Beyond archaeology however, the point about the multimodal work is that researchers across the academy gain valuable insight if they experiment and know through different modes. This gain is often achieved through praxis or ‘practice-based’ research, a methodology which advocates knowledge-gain through multimodal techniques, often adopted within in arts research. An extensive report on practice-based research by Candy (2006) gives the rudiments of this approach. At the meeting, we were keen to hear about this kind of research and how submission issues were handled across different social disciplines, because there are definite challenges at university, departmental and library levels in accepting any non-textual work. In particular, the following challenges or questions came to the fore.

Handling, storing, and accessing non-text-based research outputs

Firstly, we discussed how, at the library level, there are the practicalities of handling, storing and providing access to thesis research outputs which are not text based. Traditional book formats sit nicely on shelves, are catalogued, and findable through search indexes. The digital equivalent – PDFs – are also pretty easy to describe, index, store, and access; after all, they are really just books dressed up as digital files – same structure, pagination, chapters, start and finish. When it comes to massive data files, or computer games or apps, then not only are these hard to organise along traditional library lines but options for accessing them are equally tricky. PhD researchers often seek to enable non-researchers and research participants to access research for a guaranteed amount of time (often ten years): is this at risk with multimodal PhD research? Whose role is it to ensure long-term preservation, readability, access to the underlying read software, and version updates? Another interesting question is whether university libraries – the natural home for their PhDs – are technically capable of taking on this role in any case? And, as Dr Perry has raised, in the interests of longer term future-proofing, a limitation may be placed on the objectives and the scope of the argument that an aspiring researcher wishes to lay out.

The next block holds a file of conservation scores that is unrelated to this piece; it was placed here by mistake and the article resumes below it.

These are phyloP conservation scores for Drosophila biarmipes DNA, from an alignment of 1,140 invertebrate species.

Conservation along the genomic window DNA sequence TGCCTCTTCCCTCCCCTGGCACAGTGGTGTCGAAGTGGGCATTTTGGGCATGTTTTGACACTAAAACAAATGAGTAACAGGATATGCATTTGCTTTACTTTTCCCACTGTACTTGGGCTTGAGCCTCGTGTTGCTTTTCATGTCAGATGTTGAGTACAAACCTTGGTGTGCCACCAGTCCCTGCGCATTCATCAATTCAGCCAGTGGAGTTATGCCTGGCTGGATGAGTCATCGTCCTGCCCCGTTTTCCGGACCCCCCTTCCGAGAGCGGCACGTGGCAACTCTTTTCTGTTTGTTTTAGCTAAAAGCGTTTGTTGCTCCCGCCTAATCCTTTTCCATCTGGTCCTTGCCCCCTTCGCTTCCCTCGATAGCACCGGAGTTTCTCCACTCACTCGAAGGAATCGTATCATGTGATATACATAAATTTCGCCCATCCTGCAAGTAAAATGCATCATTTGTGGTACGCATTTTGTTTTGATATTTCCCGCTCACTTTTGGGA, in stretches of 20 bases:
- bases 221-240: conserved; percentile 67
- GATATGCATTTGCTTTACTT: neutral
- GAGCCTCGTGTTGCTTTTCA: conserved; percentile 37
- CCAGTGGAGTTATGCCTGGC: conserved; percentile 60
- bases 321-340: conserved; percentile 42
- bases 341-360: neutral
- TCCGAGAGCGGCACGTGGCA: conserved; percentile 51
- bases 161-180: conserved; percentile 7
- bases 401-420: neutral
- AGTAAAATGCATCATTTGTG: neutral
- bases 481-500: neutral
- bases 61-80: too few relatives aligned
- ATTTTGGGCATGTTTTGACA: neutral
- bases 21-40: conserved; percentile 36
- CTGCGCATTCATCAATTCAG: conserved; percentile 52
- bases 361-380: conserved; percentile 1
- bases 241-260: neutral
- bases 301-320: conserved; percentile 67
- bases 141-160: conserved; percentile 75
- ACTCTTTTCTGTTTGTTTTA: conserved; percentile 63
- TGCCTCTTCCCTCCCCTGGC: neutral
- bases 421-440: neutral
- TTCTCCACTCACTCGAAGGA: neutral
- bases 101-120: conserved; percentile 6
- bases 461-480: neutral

Embracing multimodal research outputs in academia

National Library, Vienna

Figure 2. “a book is not an image of the world” (Deleuze and Guttari 2003, 11). Imagine a library where some of the books were filled with puzzles, photographic essays holographric performances, music and film pieces…? Books in National Library, Vienna, image by author